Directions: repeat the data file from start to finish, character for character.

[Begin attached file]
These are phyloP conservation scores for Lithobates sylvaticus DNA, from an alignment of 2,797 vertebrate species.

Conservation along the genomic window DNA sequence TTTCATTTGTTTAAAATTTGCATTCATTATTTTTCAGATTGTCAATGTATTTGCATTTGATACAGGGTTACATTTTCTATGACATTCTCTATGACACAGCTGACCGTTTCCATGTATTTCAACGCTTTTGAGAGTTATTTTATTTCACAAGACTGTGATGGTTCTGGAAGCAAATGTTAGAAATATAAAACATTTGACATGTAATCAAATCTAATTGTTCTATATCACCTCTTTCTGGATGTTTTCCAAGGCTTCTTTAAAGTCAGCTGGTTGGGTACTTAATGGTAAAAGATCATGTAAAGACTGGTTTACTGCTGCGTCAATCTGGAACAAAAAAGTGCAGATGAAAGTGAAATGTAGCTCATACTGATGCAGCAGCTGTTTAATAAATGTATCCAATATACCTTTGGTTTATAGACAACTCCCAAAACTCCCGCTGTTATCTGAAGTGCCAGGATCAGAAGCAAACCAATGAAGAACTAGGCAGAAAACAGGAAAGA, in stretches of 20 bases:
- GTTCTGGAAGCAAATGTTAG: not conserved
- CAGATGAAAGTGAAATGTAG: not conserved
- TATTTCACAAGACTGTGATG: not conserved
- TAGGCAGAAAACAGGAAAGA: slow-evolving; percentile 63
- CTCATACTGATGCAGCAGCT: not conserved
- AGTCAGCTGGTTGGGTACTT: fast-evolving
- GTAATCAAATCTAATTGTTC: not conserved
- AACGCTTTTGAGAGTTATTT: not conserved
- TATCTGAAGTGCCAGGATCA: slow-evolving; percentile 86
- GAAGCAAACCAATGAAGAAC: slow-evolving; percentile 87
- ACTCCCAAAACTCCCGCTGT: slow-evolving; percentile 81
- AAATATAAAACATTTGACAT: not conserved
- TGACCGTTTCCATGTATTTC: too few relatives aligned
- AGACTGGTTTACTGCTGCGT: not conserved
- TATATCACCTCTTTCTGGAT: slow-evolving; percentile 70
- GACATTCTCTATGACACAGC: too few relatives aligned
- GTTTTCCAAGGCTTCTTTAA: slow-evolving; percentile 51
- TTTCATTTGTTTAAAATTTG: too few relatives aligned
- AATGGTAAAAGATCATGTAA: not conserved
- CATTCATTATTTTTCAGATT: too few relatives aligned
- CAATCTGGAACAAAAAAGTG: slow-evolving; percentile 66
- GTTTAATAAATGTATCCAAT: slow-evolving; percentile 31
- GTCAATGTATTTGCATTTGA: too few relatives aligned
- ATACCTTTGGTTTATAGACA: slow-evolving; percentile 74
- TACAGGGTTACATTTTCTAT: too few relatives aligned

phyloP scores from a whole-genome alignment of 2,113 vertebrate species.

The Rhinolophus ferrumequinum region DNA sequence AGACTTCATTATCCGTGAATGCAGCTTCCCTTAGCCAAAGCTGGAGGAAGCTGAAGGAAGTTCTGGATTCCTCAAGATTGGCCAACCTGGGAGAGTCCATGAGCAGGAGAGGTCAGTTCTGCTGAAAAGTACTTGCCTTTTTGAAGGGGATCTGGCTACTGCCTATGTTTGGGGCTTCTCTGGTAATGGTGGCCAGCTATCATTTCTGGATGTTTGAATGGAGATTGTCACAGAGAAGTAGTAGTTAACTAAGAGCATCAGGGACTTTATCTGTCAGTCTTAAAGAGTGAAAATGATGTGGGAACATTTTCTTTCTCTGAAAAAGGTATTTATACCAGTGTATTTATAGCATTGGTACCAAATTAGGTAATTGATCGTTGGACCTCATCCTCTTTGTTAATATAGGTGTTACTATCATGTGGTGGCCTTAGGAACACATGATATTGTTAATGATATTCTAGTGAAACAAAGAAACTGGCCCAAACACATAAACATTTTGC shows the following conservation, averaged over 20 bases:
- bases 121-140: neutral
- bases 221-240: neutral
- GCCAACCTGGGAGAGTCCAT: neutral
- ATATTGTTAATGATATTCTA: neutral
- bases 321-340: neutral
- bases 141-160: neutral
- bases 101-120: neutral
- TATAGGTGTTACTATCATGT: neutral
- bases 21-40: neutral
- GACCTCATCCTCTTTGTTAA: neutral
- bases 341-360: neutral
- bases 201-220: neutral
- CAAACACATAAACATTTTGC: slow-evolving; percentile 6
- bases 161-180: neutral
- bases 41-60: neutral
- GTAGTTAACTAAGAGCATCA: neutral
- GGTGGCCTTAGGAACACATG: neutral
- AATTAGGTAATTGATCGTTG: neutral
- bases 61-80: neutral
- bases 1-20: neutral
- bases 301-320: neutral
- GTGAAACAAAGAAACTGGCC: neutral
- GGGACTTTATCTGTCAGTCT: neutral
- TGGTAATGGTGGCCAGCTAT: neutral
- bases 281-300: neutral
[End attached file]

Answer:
These are phyloP conservation scores for Lithobates sylvaticus DNA, from an alignment of 2,797 vertebrate species.

Conservation along the genomic window DNA sequence TTTCATTTGTTTAAAATTTGCATTCATTATTTTTCAGATTGTCAATGTATTTGCATTTGATACAGGGTTACATTTTCTATGACATTCTCTATGACACAGCTGACCGTTTCCATGTATTTCAACGCTTTTGAGAGTTATTTTATTTCACAAGACTGTGATGGTTCTGGAAGCAAATGTTAGAAATATAAAACATTTGACATGTAATCAAATCTAATTGTTCTATATCACCTCTTTCTGGATGTTTTCCAAGGCTTCTTTAAAGTCAGCTGGTTGGGTACTTAATGGTAAAAGATCATGTAAAGACTGGTTTACTGCTGCGTCAATCTGGAACAAAAAAGTGCAGATGAAAGTGAAATGTAGCTCATACTGATGCAGCAGCTGTTTAATAAATGTATCCAATATACCTTTGGTTTATAGACAACTCCCAAAACTCCCGCTGTTATCTGAAGTGCCAGGATCAGAAGCAAACCAATGAAGAACTAGGCAGAAAACAGGAAAGA, in stretches of 20 bases:
- GTTCTGGAAGCAAATGTTAG: not conserved
- CAGATGAAAGTGAAATGTAG: not conserved
- TATTTCACAAGACTGTGATG: not conserved
- TAGGCAGAAAACAGGAAAGA: slow-evolving; percentile 63
- CTCATACTGATGCAGCAGCT: not conserved
- AGTCAGCTGGTTGGGTACTT: fast-evolving
- GTAATCAAATCTAATTGTTC: not conserved
- AACGCTTTTGAGAGTTATTT: not conserved
- TATCTGAAGTGCCAGGATCA: slow-evolving; percentile 86
- GAAGCAAACCAATGAAGAAC: slow-evolving; percentile 87
- ACTCCCAAAACTCCCGCTGT: slow-evolving; percentile 81
- AAATATAAAACATTTGACAT: not conserved
- TGACCGTTTCCATGTATTTC: too few relatives aligned
- AGACTGGTTTACTGCTGCGT: not conserved
- TATATCACCTCTTTCTGGAT: slow-evolving; percentile 70
- GACATTCTCTATGACACAGC: too few relatives aligned
- GTTTTCCAAGGCTTCTTTAA: slow-evolving; percentile 51
- TTTCATTTGTTTAAAATTTG: too few relatives aligned
- AATGGTAAAAGATCATGTAA: not conserved
- CATTCATTATTTTTCAGATT: too few relatives aligned
- CAATCTGGAACAAAAAAGTG: slow-evolving; percentile 66
- GTTTAATAAATGTATCCAAT: slow-evolving; percentile 31
- GTCAATGTATTTGCATTTGA: too few relatives aligned
- ATACCTTTGGTTTATAGACA: slow-evolving; percentile 74
- TACAGGGTTACATTTTCTAT: too few relatives aligned

phyloP scores from a whole-genome alignment of 2,113 vertebrate species.

The Rhinolophus ferrumequinum region DNA sequence AGACTTCATTATCCGTGAATGCAGCTTCCCTTAGCCAAAGCTGGAGGAAGCTGAAGGAAGTTCTGGATTCCTCAAGATTGGCCAACCTGGGAGAGTCCATGAGCAGGAGAGGTCAGTTCTGCTGAAAAGTACTTGCCTTTTTGAAGGGGATCTGGCTACTGCCTATGTTTGGGGCTTCTCTGGTAATGGTGGCCAGCTATCATTTCTGGATGTTTGAATGGAGATTGTCACAGAGAAGTAGTAGTTAACTAAGAGCATCAGGGACTTTATCTGTCAGTCTTAAAGAGTGAAAATGATGTGGGAACATTTTCTTTCTCTGAAAAAGGTATTTATACCAGTGTATTTATAGCATTGGTACCAAATTAGGTAATTGATCGTTGGACCTCATCCTCTTTGTTAATATAGGTGTTACTATCATGTGGTGGCCTTAGGAACACATGATATTGTTAATGATATTCTAGTGAAACAAAGAAACTGGCCCAAACACATAAACATTTTGC shows the following conservation, averaged over 20 bases:
- bases 121-140: neutral
- bases 221-240: neutral
- GCCAACCTGGGAGAGTCCAT: neutral
- ATATTGTTAATGATATTCTA: neutral
- bases 321-340: neutral
- bases 141-160: neutral
- bases 101-120: neutral
- TATAGGTGTTACTATCATGT: neutral
- bases 21-40: neutral
- GACCTCATCCTCTTTGTTAA: neutral
- bases 341-360: neutral
- bases 201-220: neutral
- CAAACACATAAACATTTTGC: slow-evolving; percentile 6
- bases 161-180: neutral
- bases 41-60: neutral
- GTAGTTAACTAAGAGCATCA: neutral
- GGTGGCCTTAGGAACACATG: neutral
- AATTAGGTAATTGATCGTTG: neutral
- bases 61-80: neutral
- bases 1-20: neutral
- bases 301-320: neutral
- GTGAAACAAAGAAACTGGCC: neutral
- GGGACTTTATCTGTCAGTCT: neutral
- TGGTAATGGTGGCCAGCTAT: neutral
- bases 281-300: neutral